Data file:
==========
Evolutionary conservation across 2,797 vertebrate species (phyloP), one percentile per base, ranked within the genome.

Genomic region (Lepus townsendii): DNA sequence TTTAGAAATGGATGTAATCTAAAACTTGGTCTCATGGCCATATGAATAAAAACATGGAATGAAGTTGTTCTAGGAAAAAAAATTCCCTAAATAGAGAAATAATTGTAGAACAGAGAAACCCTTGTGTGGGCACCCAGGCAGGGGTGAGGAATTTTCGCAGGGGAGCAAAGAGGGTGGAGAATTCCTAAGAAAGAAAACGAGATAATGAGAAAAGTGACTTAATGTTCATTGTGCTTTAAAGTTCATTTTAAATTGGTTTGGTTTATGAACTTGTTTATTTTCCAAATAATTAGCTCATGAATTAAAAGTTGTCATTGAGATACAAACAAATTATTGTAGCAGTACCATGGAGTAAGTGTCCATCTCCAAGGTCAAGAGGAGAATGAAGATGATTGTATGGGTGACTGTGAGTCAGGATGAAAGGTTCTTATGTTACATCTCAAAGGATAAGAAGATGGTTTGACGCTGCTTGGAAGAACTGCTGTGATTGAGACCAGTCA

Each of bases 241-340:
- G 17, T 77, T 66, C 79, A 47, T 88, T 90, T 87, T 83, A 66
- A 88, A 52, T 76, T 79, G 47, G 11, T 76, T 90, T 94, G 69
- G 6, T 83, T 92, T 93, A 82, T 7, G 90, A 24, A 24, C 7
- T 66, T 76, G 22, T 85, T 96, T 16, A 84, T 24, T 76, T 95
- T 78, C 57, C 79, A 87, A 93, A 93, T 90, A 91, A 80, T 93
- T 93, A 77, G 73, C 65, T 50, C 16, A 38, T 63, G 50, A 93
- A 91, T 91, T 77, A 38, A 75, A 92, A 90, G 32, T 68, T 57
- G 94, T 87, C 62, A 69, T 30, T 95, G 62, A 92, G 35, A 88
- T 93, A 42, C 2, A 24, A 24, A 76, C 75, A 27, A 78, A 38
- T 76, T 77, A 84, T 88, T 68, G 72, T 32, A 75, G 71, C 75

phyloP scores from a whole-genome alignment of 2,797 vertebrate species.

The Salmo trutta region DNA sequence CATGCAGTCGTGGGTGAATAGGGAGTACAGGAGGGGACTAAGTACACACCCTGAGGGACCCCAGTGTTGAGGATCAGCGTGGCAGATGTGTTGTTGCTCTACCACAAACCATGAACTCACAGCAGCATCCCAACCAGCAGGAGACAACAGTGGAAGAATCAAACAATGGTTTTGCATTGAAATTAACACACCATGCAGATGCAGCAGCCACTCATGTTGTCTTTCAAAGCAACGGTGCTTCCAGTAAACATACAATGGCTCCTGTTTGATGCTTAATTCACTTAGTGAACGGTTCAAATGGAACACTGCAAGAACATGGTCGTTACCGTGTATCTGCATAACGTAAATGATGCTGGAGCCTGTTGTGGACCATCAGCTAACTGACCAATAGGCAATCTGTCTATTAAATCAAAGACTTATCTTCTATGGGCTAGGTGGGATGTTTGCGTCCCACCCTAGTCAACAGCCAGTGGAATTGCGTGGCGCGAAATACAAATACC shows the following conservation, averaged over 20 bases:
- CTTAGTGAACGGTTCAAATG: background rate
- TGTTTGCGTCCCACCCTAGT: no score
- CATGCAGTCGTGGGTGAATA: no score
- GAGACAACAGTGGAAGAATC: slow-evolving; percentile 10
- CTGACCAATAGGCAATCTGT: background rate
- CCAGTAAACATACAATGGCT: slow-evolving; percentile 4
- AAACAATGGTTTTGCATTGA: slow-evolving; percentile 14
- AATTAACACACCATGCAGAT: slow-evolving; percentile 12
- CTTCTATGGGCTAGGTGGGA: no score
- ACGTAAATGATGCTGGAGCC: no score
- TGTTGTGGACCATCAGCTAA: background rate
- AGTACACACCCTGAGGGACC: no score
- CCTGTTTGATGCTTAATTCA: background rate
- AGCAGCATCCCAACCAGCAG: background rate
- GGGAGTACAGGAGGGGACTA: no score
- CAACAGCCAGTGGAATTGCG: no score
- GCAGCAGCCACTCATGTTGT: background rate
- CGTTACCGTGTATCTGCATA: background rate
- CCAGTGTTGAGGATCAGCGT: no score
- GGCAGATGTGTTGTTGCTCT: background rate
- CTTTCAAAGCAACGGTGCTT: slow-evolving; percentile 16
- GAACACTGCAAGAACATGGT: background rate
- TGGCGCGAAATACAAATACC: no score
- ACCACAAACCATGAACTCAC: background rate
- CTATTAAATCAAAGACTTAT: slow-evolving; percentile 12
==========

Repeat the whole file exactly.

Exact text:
Evolutionary conservation across 2,797 vertebrate species (phyloP), one percentile per base, ranked within the genome.

Genomic region (Lepus townsendii): DNA sequence TTTAGAAATGGATGTAATCTAAAACTTGGTCTCATGGCCATATGAATAAAAACATGGAATGAAGTTGTTCTAGGAAAAAAAATTCCCTAAATAGAGAAATAATTGTAGAACAGAGAAACCCTTGTGTGGGCACCCAGGCAGGGGTGAGGAATTTTCGCAGGGGAGCAAAGAGGGTGGAGAATTCCTAAGAAAGAAAACGAGATAATGAGAAAAGTGACTTAATGTTCATTGTGCTTTAAAGTTCATTTTAAATTGGTTTGGTTTATGAACTTGTTTATTTTCCAAATAATTAGCTCATGAATTAAAAGTTGTCATTGAGATACAAACAAATTATTGTAGCAGTACCATGGAGTAAGTGTCCATCTCCAAGGTCAAGAGGAGAATGAAGATGATTGTATGGGTGACTGTGAGTCAGGATGAAAGGTTCTTATGTTACATCTCAAAGGATAAGAAGATGGTTTGACGCTGCTTGGAAGAACTGCTGTGATTGAGACCAGTCA

Each of bases 241-340:
- G 17, T 77, T 66, C 79, A 47, T 88, T 90, T 87, T 83, A 66
- A 88, A 52, T 76, T 79, G 47, G 11, T 76, T 90, T 94, G 69
- G 6, T 83, T 92, T 93, A 82, T 7, G 90, A 24, A 24, C 7
- T 66, T 76, G 22, T 85, T 96, T 16, A 84, T 24, T 76, T 95
- T 78, C 57, C 79, A 87, A 93, A 93, T 90, A 91, A 80, T 93
- T 93, A 77, G 73, C 65, T 50, C 16, A 38, T 63, G 50, A 93
- A 91, T 91, T 77, A 38, A 75, A 92, A 90, G 32, T 68, T 57
- G 94, T 87, C 62, A 69, T 30, T 95, G 62, A 92, G 35, A 88
- T 93, A 42, C 2, A 24, A 24, A 76, C 75, A 27, A 78, A 38
- T 76, T 77, A 84, T 88, T 68, G 72, T 32, A 75, G 71, C 75

phyloP scores from a whole-genome alignment of 2,797 vertebrate species.

The Salmo trutta region DNA sequence CATGCAGTCGTGGGTGAATAGGGAGTACAGGAGGGGACTAAGTACACACCCTGAGGGACCCCAGTGTTGAGGATCAGCGTGGCAGATGTGTTGTTGCTCTACCACAAACCATGAACTCACAGCAGCATCCCAACCAGCAGGAGACAACAGTGGAAGAATCAAACAATGGTTTTGCATTGAAATTAACACACCATGCAGATGCAGCAGCCACTCATGTTGTCTTTCAAAGCAACGGTGCTTCCAGTAAACATACAATGGCTCCTGTTTGATGCTTAATTCACTTAGTGAACGGTTCAAATGGAACACTGCAAGAACATGGTCGTTACCGTGTATCTGCATAACGTAAATGATGCTGGAGCCTGTTGTGGACCATCAGCTAACTGACCAATAGGCAATCTGTCTATTAAATCAAAGACTTATCTTCTATGGGCTAGGTGGGATGTTTGCGTCCCACCCTAGTCAACAGCCAGTGGAATTGCGTGGCGCGAAATACAAATACC shows the following conservation, averaged over 20 bases:
- CTTAGTGAACGGTTCAAATG: background rate
- TGTTTGCGTCCCACCCTAGT: no score
- CATGCAGTCGTGGGTGAATA: no score
- GAGACAACAGTGGAAGAATC: slow-evolving; percentile 10
- CTGACCAATAGGCAATCTGT: background rate
- CCAGTAAACATACAATGGCT: slow-evolving; percentile 4
- AAACAATGGTTTTGCATTGA: slow-evolving; percentile 14
- AATTAACACACCATGCAGAT: slow-evolving; percentile 12
- CTTCTATGGGCTAGGTGGGA: no score
- ACGTAAATGATGCTGGAGCC: no score
- TGTTGTGGACCATCAGCTAA: background rate
- AGTACACACCCTGAGGGACC: no score
- CCTGTTTGATGCTTAATTCA: background rate
- AGCAGCATCCCAACCAGCAG: background rate
- GGGAGTACAGGAGGGGACTA: no score
- CAACAGCCAGTGGAATTGCG: no score
- GCAGCAGCCACTCATGTTGT: background rate
- CGTTACCGTGTATCTGCATA: background rate
- CCAGTGTTGAGGATCAGCGT: no score
- GGCAGATGTGTTGTTGCTCT: background rate
- CTTTCAAAGCAACGGTGCTT: slow-evolving; percentile 16
- GAACACTGCAAGAACATGGT: background rate
- TGGCGCGAAATACAAATACC: no score
- ACCACAAACCATGAACTCAC: background rate
- CTATTAAATCAAAGACTTAT: slow-evolving; percentile 12